But these are good problems to have.
There were a pair of illuminating stories over the weekend from the New York Times and the Wall Street Journal, examining the boom in manufacturing that’s been taking place in the past few years and the ramifications for workers in affected industries. Both are worth your time to read.
The latter article is aptly titled “America is Back in the Factory Business,” and cites U.S. Census Bureau data showing that construction spending on manufacturing – AKA building factories – reached $108 billion in 2022, which is a record high.
There are reasons this is happening. Companies are apparently growing tired of being bitten by long supply chains that were proven easy to disrupt during the Covid-19 pandemic. Being physically closer to retailers is a legitimate moneysaver for companies like FutureStitch (featured in the Journal article and also profiled in a Times article a few weeks ago). Turning around time-sensitive products – like socks designed with recent cultural events – just can’t be done when those socks have to cross half the globe before the marketability window closes.
But a lot of this is spurred on by the industrial policy bills passed by the federal government like the Inflation Reduction Act, which incentivizes consumers to purchase American-made clean tech products like electric vehicles (EVs). Consider this example the Journal cites of a EV battery factory coming to Lansing, Michigan:
The plant under construction belongs to Ultium Cells, a joint venture between GM and LG Energy Solution Ltd., and it aims to start producing EV batteries in late 2024. The factory shares a $2.5 billion federal loan with sister plants in Ohio and Tennessee. It has also received $666 million in state grants and a bargain rate on electricity from the city’s utility.
Ultium said the factory will create more than 1,700 jobs. That’s not a huge number by local standards—the state government, Michigan State University and local hospitals each employ far more people—but Bob Trezise of the Lansing Economic Area Partnership said the suppliers that cluster around factories create a multiplier effect, making them worthy of public support.
Hundreds of workers have swarmed over the site since construction began last year. That inspired Debi Cheadle, who lives nearby, to buy a food truck to serve burgers and burritos.
“I saw all the people coming and going and thought, ‘Let’s do something that’s profitable and good for us, too,’” she said in mid-March as lunchtime approached.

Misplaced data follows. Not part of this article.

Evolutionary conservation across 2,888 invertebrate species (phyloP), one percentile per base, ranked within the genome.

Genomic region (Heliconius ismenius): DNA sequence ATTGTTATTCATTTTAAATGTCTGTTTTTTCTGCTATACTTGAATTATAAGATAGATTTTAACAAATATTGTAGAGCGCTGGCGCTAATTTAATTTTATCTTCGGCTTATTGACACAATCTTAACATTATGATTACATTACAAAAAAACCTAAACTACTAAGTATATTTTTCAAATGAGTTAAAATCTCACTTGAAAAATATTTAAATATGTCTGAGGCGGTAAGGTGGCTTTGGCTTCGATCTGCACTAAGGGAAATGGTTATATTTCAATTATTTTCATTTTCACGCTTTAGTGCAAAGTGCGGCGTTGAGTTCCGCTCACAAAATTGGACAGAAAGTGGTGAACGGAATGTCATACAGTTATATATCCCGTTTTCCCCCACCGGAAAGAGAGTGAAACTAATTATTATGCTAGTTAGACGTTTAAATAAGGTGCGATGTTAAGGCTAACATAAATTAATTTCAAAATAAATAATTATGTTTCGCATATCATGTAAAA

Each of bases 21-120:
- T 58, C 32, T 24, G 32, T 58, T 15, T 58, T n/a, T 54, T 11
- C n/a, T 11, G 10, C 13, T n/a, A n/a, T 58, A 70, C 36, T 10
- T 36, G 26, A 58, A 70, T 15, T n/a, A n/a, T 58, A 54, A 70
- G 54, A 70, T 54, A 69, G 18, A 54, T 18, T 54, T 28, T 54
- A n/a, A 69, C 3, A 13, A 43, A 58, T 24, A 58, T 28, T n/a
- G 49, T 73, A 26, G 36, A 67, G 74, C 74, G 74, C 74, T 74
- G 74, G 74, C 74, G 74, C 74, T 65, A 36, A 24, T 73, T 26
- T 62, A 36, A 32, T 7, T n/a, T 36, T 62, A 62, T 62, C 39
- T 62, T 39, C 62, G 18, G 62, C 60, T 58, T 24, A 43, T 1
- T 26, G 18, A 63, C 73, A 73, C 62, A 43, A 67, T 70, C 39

This evolution, of course, will not be seamless.
The Times’ article makes this point by focusing specifically on what the reformation of the global auto industry means for a state like Ohio, which for long time has been one of the hubs of U.S. auto manufacturing. The skillsets necessary to work in electric auto factories are going to look different than those that apply well to combustion engine factories. And, as legacy automakers begin making the delicate switch to EV production, workers and their representatives are understandably worried.
For the next several years, the transition will probably create jobs as carmakers make both gasoline and electric vehicles. Bob Nelson, the executive vice president of American Honda Motor, noted that, at the moment, there was a shortage of skilled labor. “We’re going to need everybody,” he said in Marysville, where Honda makes Accord sedans.
What happens later is less certain. “When you don’t have the complexity that we’re used to, with engines and transmissions and mufflers and radiators and exhaust systems and all those components that aren’t going to be there anymore,” said Bruce Baumhower, the president of a United Auto Workers local that represents employees of auto suppliers in Ohio, “it makes me wonder what’s left.”
To be clear: This is a good problem to have. It’s an undeniably good thing that manufacturing, despite a lukewarm jobs report last week, is flourishing in the United States again, because it means domestic investment. More money and development and jobs being generated in the Lansings and Marysvilles and Lordstowns of this country, so that the people that live in these communities can benefit from the next generation of industry being developed. Technological progress is inevitable, and that inevitability affects industry. We have long said: Don’t fear the robots, and it’s better to have the opportunity to grapple with it than to simply consume what these industries produce.
That said, this is an issue that needs constant attention. There’s no guarantee that these jobs will be good ones; it requires cajoling, legislation, and organizing to make them good. And the Alliance for American Manufacturing looks forward to pushing these jobs in that direction as manufacturing resurges in the United States in the coming years.